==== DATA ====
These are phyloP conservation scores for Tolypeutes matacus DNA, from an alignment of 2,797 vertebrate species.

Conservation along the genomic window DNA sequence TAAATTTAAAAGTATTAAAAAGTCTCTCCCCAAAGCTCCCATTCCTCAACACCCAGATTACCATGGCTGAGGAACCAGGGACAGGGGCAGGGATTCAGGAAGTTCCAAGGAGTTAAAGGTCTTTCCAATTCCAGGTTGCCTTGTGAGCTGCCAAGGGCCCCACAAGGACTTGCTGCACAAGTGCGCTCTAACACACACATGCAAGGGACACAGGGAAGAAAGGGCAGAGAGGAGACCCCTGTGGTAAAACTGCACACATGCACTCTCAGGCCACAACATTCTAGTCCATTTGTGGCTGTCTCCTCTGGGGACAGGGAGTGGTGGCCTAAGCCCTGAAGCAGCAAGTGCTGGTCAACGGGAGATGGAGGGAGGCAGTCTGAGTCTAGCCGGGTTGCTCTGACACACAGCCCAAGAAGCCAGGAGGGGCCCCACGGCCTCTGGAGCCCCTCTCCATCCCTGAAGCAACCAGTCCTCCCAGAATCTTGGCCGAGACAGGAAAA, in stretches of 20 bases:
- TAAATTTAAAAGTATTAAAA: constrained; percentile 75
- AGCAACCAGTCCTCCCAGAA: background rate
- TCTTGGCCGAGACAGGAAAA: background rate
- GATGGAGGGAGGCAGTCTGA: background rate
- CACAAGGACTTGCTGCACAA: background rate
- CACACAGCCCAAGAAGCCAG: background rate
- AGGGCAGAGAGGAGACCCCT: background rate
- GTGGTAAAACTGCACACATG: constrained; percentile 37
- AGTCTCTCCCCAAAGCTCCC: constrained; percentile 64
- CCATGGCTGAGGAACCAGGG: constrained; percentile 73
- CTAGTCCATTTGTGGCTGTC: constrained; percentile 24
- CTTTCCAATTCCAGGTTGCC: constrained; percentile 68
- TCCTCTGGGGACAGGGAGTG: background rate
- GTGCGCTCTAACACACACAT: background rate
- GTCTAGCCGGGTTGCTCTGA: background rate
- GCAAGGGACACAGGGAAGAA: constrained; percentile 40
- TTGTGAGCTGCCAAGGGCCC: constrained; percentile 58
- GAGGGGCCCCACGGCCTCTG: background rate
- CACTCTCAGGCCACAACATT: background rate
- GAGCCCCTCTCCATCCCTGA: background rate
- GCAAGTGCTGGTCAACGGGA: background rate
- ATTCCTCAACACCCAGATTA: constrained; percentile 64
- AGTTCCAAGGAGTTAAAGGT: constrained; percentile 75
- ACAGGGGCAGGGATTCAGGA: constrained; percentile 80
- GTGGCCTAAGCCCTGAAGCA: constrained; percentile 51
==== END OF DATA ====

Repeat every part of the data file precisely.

These are phyloP conservation scores for Tolypeutes matacus DNA, from an alignment of 2,797 vertebrate species.

Conservation along the genomic window DNA sequence TAAATTTAAAAGTATTAAAAAGTCTCTCCCCAAAGCTCCCATTCCTCAACACCCAGATTACCATGGCTGAGGAACCAGGGACAGGGGCAGGGATTCAGGAAGTTCCAAGGAGTTAAAGGTCTTTCCAATTCCAGGTTGCCTTGTGAGCTGCCAAGGGCCCCACAAGGACTTGCTGCACAAGTGCGCTCTAACACACACATGCAAGGGACACAGGGAAGAAAGGGCAGAGAGGAGACCCCTGTGGTAAAACTGCACACATGCACTCTCAGGCCACAACATTCTAGTCCATTTGTGGCTGTCTCCTCTGGGGACAGGGAGTGGTGGCCTAAGCCCTGAAGCAGCAAGTGCTGGTCAACGGGAGATGGAGGGAGGCAGTCTGAGTCTAGCCGGGTTGCTCTGACACACAGCCCAAGAAGCCAGGAGGGGCCCCACGGCCTCTGGAGCCCCTCTCCATCCCTGAAGCAACCAGTCCTCCCAGAATCTTGGCCGAGACAGGAAAA, in stretches of 20 bases:
- TAAATTTAAAAGTATTAAAA: constrained; percentile 75
- AGCAACCAGTCCTCCCAGAA: background rate
- TCTTGGCCGAGACAGGAAAA: background rate
- GATGGAGGGAGGCAGTCTGA: background rate
- CACAAGGACTTGCTGCACAA: background rate
- CACACAGCCCAAGAAGCCAG: background rate
- AGGGCAGAGAGGAGACCCCT: background rate
- GTGGTAAAACTGCACACATG: constrained; percentile 37
- AGTCTCTCCCCAAAGCTCCC: constrained; percentile 64
- CCATGGCTGAGGAACCAGGG: constrained; percentile 73
- CTAGTCCATTTGTGGCTGTC: constrained; percentile 24
- CTTTCCAATTCCAGGTTGCC: constrained; percentile 68
- TCCTCTGGGGACAGGGAGTG: background rate
- GTGCGCTCTAACACACACAT: background rate
- GTCTAGCCGGGTTGCTCTGA: background rate
- GCAAGGGACACAGGGAAGAA: constrained; percentile 40
- TTGTGAGCTGCCAAGGGCCC: constrained; percentile 58
- GAGGGGCCCCACGGCCTCTG: background rate
- CACTCTCAGGCCACAACATT: background rate
- GAGCCCCTCTCCATCCCTGA: background rate
- GCAAGTGCTGGTCAACGGGA: background rate
- ATTCCTCAACACCCAGATTA: constrained; percentile 64
- AGTTCCAAGGAGTTAAAGGT: constrained; percentile 75
- ACAGGGGCAGGGATTCAGGA: constrained; percentile 80
- GTGGCCTAAGCCCTGAAGCA: constrained; percentile 51